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Monthly Archives: March 2013

City of Hunched Shoulders

Screen Shot 2013-03-23 at 10.02.16 AMThe first week of spring here in Chicago has been a mixture of radiant sunshine and sub freezing temperatures. I have been inwardly savoring the sunshine while clutching my pockets and burying my head in my coat.

On Tuesday, I made several trips along Lakeshore Drive — to the Harold Washington Public Library downtown, back to Evanston, back to the South side. I watched the flicker of sunlight across skyscrapers, its winking, springlike energy, meanwhile, clutching the wheel against a strong wind that persisted in nudging my car toward the concrete median…

One usually thinks of Chicago as a stark, wintry city, less green than silver and inclined to make clumsy leaps from winter to summer. The cold alone compromises a person’s ability to stand tall, take everything in, and smell the flowers. It seems that our shared tendency to hunch over, leaning into the wind with gloved, ear-plugged persistence, could easily be a snapshot of that stubborn, ambitious, individualistic American way. Our cultural tendency to forge ahead, in a manner both self-absorbed and disconnected, is not unlike the crowds of Chicagoans hurrying around in their sleeping bag sized coats.

On my short walk to the library to pick up some librettos, I managed to appreciate the combination of frigid air and bright sun. They are an invigorating pair — more Chicagoan in spirit than clichéd harbingers of spring, like budding flowers or soothing rain. I found myself in a sea of hurried, hunched over pedestrians, moving with the mute, tense persistence I would imagine of flower buds pushing through soil. The clutter of the city had a collective grace to it — a no-frills forward thrust containing the energy and buzz of spring. It reminds me of a poem by Galway Kinnell, “Saint Francis And The Sow,” in a free-association kind of way:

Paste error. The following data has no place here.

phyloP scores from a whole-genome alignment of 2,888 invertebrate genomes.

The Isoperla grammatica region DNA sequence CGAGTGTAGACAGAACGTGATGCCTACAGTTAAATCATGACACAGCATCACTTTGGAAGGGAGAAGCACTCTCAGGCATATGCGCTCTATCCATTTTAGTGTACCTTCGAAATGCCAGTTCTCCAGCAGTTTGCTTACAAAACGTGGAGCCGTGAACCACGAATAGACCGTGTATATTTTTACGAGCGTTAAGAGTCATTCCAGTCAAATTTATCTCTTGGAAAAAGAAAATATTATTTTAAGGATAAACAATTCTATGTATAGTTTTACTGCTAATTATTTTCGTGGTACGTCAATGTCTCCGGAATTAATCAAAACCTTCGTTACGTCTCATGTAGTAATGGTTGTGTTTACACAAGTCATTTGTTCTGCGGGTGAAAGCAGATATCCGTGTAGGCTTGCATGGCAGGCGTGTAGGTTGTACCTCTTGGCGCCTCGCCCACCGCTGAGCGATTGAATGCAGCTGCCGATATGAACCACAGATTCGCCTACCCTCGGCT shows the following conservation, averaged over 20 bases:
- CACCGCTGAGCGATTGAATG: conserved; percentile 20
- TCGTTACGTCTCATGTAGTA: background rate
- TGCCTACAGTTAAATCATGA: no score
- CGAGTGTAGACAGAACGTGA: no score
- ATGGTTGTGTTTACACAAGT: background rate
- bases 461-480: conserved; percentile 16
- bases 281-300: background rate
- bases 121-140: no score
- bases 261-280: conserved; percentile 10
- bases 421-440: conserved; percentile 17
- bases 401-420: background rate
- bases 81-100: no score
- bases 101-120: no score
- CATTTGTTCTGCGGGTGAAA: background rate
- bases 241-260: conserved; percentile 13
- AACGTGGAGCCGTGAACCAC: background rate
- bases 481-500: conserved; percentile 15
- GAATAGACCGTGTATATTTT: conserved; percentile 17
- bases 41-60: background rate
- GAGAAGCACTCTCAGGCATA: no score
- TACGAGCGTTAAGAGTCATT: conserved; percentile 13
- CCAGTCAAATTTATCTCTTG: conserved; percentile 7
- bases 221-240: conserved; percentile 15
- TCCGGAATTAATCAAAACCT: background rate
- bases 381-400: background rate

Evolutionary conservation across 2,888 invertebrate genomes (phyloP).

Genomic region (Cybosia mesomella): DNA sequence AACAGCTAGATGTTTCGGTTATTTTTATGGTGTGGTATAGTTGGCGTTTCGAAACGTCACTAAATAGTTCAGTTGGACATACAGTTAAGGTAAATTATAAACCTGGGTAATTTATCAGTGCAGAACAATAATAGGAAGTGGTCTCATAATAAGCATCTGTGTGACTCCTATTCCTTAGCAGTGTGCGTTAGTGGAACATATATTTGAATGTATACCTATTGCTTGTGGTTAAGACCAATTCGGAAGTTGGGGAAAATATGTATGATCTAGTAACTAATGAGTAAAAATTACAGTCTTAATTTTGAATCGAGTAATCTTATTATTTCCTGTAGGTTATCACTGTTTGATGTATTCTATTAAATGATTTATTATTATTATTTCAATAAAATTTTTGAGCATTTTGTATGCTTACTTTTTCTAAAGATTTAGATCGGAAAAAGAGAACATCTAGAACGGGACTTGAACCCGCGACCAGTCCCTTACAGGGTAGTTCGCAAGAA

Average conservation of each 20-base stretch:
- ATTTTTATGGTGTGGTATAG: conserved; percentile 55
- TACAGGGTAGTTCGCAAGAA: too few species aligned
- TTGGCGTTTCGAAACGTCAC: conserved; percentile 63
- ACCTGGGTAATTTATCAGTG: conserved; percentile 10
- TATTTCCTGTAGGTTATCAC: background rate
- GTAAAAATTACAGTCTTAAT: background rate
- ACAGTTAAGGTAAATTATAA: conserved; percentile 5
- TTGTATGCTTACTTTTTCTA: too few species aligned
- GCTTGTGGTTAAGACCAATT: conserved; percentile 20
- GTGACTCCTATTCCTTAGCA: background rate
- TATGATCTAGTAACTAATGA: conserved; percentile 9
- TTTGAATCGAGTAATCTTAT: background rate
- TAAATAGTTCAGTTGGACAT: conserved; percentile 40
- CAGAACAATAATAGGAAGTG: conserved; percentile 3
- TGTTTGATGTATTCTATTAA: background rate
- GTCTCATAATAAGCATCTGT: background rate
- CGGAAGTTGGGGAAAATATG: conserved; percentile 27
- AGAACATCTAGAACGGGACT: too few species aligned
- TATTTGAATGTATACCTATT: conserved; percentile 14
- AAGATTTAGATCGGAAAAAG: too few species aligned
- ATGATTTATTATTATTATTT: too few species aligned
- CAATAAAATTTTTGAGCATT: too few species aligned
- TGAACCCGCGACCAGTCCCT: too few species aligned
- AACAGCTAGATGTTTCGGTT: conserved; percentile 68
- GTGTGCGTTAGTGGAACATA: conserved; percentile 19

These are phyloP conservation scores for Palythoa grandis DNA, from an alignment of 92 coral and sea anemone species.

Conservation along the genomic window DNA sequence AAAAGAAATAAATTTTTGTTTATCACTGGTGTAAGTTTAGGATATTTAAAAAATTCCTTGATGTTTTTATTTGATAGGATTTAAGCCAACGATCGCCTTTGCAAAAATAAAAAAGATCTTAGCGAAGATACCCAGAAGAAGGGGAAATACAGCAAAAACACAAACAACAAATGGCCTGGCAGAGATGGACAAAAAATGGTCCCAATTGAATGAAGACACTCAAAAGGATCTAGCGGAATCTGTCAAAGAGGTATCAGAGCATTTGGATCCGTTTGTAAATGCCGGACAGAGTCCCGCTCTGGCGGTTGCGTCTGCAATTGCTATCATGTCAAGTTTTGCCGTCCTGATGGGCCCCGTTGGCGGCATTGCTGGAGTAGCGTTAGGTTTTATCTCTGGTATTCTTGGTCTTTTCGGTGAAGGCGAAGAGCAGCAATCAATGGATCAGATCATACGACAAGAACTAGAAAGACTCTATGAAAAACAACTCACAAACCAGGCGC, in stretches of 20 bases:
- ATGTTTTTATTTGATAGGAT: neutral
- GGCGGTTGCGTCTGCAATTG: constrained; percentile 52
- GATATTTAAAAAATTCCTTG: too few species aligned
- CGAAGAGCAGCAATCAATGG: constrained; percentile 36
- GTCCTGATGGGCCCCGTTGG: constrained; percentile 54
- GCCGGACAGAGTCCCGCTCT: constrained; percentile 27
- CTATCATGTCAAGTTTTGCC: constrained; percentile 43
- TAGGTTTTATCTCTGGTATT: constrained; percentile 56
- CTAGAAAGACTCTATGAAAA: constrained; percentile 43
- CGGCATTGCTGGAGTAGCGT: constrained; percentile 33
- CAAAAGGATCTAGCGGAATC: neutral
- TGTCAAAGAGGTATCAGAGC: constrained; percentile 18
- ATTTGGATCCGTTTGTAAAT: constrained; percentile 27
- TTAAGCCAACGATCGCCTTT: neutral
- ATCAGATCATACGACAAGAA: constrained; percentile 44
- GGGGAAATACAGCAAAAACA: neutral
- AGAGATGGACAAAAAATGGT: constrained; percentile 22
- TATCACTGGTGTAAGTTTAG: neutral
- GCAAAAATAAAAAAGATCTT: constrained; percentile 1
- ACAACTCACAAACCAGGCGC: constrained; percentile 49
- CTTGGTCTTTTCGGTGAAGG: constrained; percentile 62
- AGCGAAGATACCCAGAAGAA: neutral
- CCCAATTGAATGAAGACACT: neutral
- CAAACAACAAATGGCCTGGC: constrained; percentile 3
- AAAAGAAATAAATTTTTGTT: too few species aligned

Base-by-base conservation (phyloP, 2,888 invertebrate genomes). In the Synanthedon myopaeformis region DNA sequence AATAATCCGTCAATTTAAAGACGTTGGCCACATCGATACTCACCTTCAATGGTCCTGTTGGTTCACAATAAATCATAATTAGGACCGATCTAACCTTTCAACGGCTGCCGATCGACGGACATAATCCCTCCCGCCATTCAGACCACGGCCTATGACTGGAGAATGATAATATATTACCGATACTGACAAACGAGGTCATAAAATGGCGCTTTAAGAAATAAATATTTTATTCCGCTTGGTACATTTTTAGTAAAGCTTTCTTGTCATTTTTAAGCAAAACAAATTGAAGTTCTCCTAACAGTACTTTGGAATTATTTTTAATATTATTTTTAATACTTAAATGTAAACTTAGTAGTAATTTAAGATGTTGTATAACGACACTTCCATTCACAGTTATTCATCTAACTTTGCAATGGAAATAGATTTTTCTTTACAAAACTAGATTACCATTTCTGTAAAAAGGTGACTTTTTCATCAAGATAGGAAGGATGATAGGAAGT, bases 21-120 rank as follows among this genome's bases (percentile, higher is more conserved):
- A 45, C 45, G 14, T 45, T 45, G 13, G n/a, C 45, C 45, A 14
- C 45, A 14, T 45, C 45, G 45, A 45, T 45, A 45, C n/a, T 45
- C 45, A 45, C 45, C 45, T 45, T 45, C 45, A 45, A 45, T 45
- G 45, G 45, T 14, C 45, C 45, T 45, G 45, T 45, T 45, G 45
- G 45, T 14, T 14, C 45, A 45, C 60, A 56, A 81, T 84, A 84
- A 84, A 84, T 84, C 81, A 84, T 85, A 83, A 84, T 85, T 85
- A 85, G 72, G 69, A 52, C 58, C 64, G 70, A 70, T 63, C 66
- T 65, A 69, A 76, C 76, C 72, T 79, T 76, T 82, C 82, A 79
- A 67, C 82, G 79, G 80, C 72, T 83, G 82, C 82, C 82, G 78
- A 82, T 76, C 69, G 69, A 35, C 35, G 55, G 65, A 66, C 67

“The bud
stands for all things,
even for those things that don’t flower…”


“everything flowers, from within, of self-blessing;
though sometimes it is necessary
to reteach a thing its loveliness…”

This poem describes St Francis stroking the wrinkly forehead of a pig, illustrating the idea that everything possesses its own inherent beauty and is worthy of self-love.  The pig takes in this unsolicited blessing by more fully embodying itself, “remembering all down her thick length” the “loveliness of a sow.”

I’d also like to imagine that our city of hunched over, hurried, shivering people is a city in bloom, flowering from within. Spring is present in the quick succession of heavy brass doors, elevator dings, and marble floors, followed by the drone of a computer monitor on the eighth floor of the library, humming over the heavy silence of wooden tables and hunched over readers. Outside, spring is the play of light on windshields, the cacophony of brakes sounding out randomly with car horns, whistles, and screeching subway wheels, all reminders of life stirring.

Here is the poem in its entirety.

[Photo: “When He Comes Ridin’ Into Your Town,” Chicago Man’s photostream]

Why Poets Make The Best Cooks

alphabet soup kids pastaIn January, I set what I considered a very realistic goal of one blog post per week. I have been slacking in recent weeks, due to added work…